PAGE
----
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I have used a repeated-measures ANOVA in SPSS to analyse some of my data. It's the typical approach in my area, but I think it might be more appropriate to use a mixed effect model. However, I struggle with both building the model as well as interpreting it.

Experimental design

300+ participants from two different samples have rated on a continuous scale a stimulus at seven different manipulation levels. I want to test whether individual differences in the participants (recorded as ordinal or binary variables) interact with that rating score. In particular, I'm interested in whether the rating score changes as a function of stimulus level differently in people that, for example, feel mainly attracted to men or women.

Thus, I have a within-subjects factor (stimulus level), a between-subjects factor (such as being attracted to men or women), and a random effect of participant nested in sample.

I've been using lmer() from the lme4 package and lmerTest and have come up with the following model

model <- lmer (rating.score ~ stim.level + factor + stim.level*factor +
                                                     (1|participant) + (1|sample), mydata)

Analysis

  1. Is lmer() the right package to work with?
  2. Am I appropriately accounting for the random effects of participant and sample, or do I need something like (1|sample/participant)? I followed the Pastes data example, but am not sure that's the right thing to do in this context.
  3. Based on previous literature, I expect the relationship of rating.score and stim.level to be quadratic - should/could I enter stim.level as squared term?

Interpretation

In SPSS, I find a significant interaction of stim.level x factor. By visualizing the interaction and running post-hoc tests I can then interpret the nature of that interaction. In R, I get estimates of the interaction at each level of stim.level, some of which are significant, some of which are not. Can I still make the conclusion that factor affects the relationship of rating.score and stim.level (even though not necessarily to the same extent at each level)?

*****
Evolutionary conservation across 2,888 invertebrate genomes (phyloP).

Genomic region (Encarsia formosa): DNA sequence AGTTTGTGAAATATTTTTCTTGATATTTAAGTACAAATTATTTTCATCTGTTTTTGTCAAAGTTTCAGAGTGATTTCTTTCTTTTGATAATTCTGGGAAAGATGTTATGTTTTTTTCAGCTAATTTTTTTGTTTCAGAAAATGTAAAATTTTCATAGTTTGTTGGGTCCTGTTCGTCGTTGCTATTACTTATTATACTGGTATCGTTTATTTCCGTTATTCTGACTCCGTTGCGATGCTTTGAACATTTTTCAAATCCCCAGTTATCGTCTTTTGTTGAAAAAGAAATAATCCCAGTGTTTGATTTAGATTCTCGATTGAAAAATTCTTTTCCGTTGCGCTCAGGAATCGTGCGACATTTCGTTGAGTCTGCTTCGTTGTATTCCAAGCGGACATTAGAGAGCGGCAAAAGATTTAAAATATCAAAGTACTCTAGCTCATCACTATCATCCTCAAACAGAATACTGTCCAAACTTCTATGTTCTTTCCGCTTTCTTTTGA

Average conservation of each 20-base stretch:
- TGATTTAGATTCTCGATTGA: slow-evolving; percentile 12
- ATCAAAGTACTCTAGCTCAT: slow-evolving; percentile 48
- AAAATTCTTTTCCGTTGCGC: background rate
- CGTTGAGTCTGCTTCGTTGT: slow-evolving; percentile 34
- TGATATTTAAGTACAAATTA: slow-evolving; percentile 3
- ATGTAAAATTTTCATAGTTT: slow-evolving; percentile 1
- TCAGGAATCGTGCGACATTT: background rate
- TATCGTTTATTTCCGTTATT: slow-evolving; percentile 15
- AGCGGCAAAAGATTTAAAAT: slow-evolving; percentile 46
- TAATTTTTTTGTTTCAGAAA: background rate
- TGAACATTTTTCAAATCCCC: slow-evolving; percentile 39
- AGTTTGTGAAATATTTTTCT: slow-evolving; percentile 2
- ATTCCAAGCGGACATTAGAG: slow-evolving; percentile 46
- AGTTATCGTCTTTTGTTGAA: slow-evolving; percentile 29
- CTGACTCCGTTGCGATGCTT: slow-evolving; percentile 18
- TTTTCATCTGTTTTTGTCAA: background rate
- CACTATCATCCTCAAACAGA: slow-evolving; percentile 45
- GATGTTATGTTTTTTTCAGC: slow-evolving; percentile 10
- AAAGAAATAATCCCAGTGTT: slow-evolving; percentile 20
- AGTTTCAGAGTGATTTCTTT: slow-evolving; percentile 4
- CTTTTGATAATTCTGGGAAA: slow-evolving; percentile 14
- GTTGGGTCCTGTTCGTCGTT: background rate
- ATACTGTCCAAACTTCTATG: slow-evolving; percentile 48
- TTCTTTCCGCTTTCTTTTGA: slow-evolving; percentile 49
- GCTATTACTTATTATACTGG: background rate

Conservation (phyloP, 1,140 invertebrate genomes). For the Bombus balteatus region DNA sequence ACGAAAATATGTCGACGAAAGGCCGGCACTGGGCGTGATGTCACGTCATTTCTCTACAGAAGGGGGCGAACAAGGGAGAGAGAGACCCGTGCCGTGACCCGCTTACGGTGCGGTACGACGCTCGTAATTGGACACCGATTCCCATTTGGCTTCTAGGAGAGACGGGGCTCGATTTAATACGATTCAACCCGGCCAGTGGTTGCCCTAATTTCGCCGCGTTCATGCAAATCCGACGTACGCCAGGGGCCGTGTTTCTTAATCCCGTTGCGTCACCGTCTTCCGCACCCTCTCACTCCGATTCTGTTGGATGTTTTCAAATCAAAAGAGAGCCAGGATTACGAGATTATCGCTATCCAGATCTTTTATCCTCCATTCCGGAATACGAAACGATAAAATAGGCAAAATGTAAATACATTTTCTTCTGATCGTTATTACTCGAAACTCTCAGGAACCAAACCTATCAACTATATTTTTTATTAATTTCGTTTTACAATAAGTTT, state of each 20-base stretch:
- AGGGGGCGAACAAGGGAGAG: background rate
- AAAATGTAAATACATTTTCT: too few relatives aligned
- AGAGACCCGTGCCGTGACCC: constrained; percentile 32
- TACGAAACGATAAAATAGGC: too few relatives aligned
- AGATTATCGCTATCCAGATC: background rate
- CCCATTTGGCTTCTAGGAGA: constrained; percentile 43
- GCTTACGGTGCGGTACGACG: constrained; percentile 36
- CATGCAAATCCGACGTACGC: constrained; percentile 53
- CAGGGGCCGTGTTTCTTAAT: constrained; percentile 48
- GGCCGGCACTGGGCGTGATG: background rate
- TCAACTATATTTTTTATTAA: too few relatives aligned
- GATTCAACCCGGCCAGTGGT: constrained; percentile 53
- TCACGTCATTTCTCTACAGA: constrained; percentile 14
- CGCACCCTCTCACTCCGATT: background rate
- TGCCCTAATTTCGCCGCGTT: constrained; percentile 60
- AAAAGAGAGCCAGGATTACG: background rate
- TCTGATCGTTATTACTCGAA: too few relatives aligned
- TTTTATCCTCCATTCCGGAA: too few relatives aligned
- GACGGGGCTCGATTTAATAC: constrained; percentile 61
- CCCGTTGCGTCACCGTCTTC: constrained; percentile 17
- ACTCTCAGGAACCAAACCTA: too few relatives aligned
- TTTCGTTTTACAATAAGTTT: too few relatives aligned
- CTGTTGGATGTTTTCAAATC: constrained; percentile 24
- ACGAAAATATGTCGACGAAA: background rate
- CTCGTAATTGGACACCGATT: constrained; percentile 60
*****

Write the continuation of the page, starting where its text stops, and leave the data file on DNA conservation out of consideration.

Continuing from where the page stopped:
EDIT: I just realized I had entered stim.level as a factor. I think it is appropriate to enter it as a linear variable - the different levels correspond to the same manipulation applied with increasing extent (the steps between each level are the same). This also resolves one of my earlier questions regarding an error message when trying to model random slopes which I have thus now removed.

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  • 2
    $\begingroup$ You really have a nested model so you do need to have your R code alone the lines of (1|sample/participant) to account for the nested structure. Also can you give some more info about the response? I see it is a rating score-- is that a scale 1 to 10 for instance? $\endgroup$ – Lauren Goodwin Jun 23 '15 at 18:12
  • $\begingroup$ @LaurenGoodwin Cheers! Re the response variable, I wasn't sure how much detail to put in the question - the original rating indeed was made on an 8-point Likert-type scale. Participants rated a total of four base stimuli (at the seven different levels, i.e. 28 trials in total). As I'm not interested in differences between the base stimuli, I averaged responses for each stimulus level, ending up with a (pseudo?-)continuous response variable. $\endgroup$ – A. Dent Jun 23 '15 at 20:46
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okay should work out okay then-- so

  1. Yes or you can use the lmer() and lme4. There is another one but I don't remember off the top of my head I think it is just lme?

2.You have a nested structure so yes you need (1|sample/participant)

  1. Did you plot rating score vs stim.level to see evidence of a quadratic relationship? If not try plotting to see-- i you do see a quadratic pattern then yes you should add stim.level quadratic effect by

    model <- lmer (rating.score ~ stim.level + I(stim.level^2) factor + stim.level*factor +(1|sample/participant) , mydata)

To reply to the comment

so if you are fitting a parabola and not a line you are fitting the generic

 y= a + b*x + c*x^2 

so you need the linear and quadratic term so stim.level is the linear term and I(stim.level^2) would be the quadratic term. Try writing your model out on paper in equation form like

rating score = b_0 + b_1 * stim.level + b_2 *stim.level^2 + b.3*(stim.level*factor)

and if wanted you could have an interaction with the squared term but that might not be directly interpretable. 2) Remember you are fitting a parabola NOT a line http://biopt.ub.edu/_/rsrc/1257372769717/force-detection/equipartition-theorem/ex4%20X%20potential.jpg?height=315&width=420 something that looks like that. Did you plot stim.level against rating.score and see a quadratic relationship?

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  • $\begingroup$ Not sure whether a new thread would be better, but I have two follow-up questions: 1) could you maybe explain I(stim.level^2)*factor? Instead entering stim.level.sq+stim.level.sq*factor gives different results (I centered stim.level before squaring) 2)I find a significant main effect of quadratic but not linear stim.level (both have a negative slope), and a significant interaction of the linear but not the quadratic term with factor. Is it surprising the main effect of the linear term is not significant? How would I interpret a significant interaction of factor and stim.level.sq? $\endgroup$ – A. Dent Jun 24 '15 at 21:29
  • $\begingroup$ I updated my response to respond to your comment. $\endgroup$ – Lauren Goodwin Jun 25 '15 at 17:35

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